Smiling, he asked for forgiveness that he could not accept us with dignity, because he was very sick. We talked a bit, I thanked Father Vincent for all the good things that he did for Orthodoxy in the Philippines, and gave a little help. Father Vincent kissed my hand, as well as Father George, and thanked us for seeing him. Father George will continue to visit the patient. Sadly, but at the sight of Vincent’s father, one cannot get rid of the impression that his illness is about to die. Since he had previously expressed a desire to be buried in the monastery, Mother Theodotia asked for his instructions on this matter, and he said that he wanted to be buried in a simple coffin, without any pomp. Philip hopes that he will nevertheless reconcile with the Church before he goes to another world. Readers of these lines, please pray for the seriously ill, misguided, hieromonk Vincent.
Father George was worried that he had not yet received permission from the Metropolitan to practice (in the Greek Churches such permission is not given immediately), although he has been serving on Masbate for four years now. And all this time, parishioners remain without confession. He explained the situation to the Metropolitan and asked either to give him permission to confess, or to send another priest who was allowed this sacrament, but did not receive any reply. I said that although in the Russian Church the priest begins to confess immediately after consecration, Father George must follow the tradition of the Church to which he belongs, and wait patiently for the Metropolitan to give him permission, politely reminding him of the situation from time to time. And if now he himself will show an example of patience and obedience, in the future he will be able to expect the same from his spiritual children.
Already after dark we returned to the monastery and, after talking with Mother Theodotia, we went to bed. I remember the story of Mother about the reaction of local residents to their conversion to Orthodoxy: “Oh, you became Communists”. Orthodoxy was associated with Russia, and Russia with communism, as a result of which two associations formed something incredible.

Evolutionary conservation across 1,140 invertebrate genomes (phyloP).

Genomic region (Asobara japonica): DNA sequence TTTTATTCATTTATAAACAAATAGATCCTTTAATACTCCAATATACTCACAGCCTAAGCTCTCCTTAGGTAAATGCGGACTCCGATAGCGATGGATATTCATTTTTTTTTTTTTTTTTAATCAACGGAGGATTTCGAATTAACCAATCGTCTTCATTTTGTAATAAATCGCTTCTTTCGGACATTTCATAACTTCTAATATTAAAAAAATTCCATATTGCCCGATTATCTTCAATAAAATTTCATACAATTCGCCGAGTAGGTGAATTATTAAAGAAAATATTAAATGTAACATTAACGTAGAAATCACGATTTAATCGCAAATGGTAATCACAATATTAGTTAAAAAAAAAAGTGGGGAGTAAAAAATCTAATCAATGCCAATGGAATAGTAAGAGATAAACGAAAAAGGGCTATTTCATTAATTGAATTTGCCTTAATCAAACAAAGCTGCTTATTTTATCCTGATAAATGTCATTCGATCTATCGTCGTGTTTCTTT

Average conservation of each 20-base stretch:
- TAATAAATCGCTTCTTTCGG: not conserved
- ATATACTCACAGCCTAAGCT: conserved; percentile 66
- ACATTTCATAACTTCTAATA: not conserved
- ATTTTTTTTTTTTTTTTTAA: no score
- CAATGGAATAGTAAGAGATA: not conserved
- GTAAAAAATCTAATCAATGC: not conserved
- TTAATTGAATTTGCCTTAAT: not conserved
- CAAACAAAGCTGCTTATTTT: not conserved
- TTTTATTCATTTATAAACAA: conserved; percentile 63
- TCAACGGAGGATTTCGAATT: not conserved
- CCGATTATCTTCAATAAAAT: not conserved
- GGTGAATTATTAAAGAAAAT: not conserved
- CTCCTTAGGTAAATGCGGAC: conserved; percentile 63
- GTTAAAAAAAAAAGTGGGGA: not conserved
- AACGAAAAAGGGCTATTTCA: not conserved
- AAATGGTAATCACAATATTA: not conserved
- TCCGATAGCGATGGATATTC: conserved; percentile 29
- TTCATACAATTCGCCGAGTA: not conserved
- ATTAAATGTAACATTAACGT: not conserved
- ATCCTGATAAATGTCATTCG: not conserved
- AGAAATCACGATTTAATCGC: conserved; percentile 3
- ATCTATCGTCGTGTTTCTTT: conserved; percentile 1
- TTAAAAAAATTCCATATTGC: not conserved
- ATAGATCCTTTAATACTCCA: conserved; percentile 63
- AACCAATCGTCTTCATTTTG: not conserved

Early in the morning Father George took us to the airport, and we returned by plane to Manila. Here I had a lecture at Philippine Normal University, organized by Professor Balingit. For me, this was the first lecture in English, the theme was “The Spiritual Life of an Orthodox Christian.” Since the faculty is pedagogical, it turned out that most of the students are girls. After the introductory part, I showed a selection of photos about Orthodox life, accompanying them with comments, and at the very end distributed icons with the Vladimir image of the Mother of God. Some moments of the lectures of the students were interested, and they listened with great attention, but it is difficult to say how well my presentation went as a whole. It seemed to me that in a Catholic country it would be strange and even offensive to talk about the need for faith as such, but from the following questions I realized that I was wrong: Filipino students and young people are now very disappointed in Catholicism and in religion in general, so for some quite understandable religion in principle.
In general, Catholicism losing ground in the country. Over the past 20 years, the number of Catholics has decreased from 90% to 70% of the population. Various Protestant movements have become very popular – their churches can be found literally at every corner of Manila; there were also “self-made” Filipino new religions; Muslim preaching is active; finally, the number of non-religious people has also grown.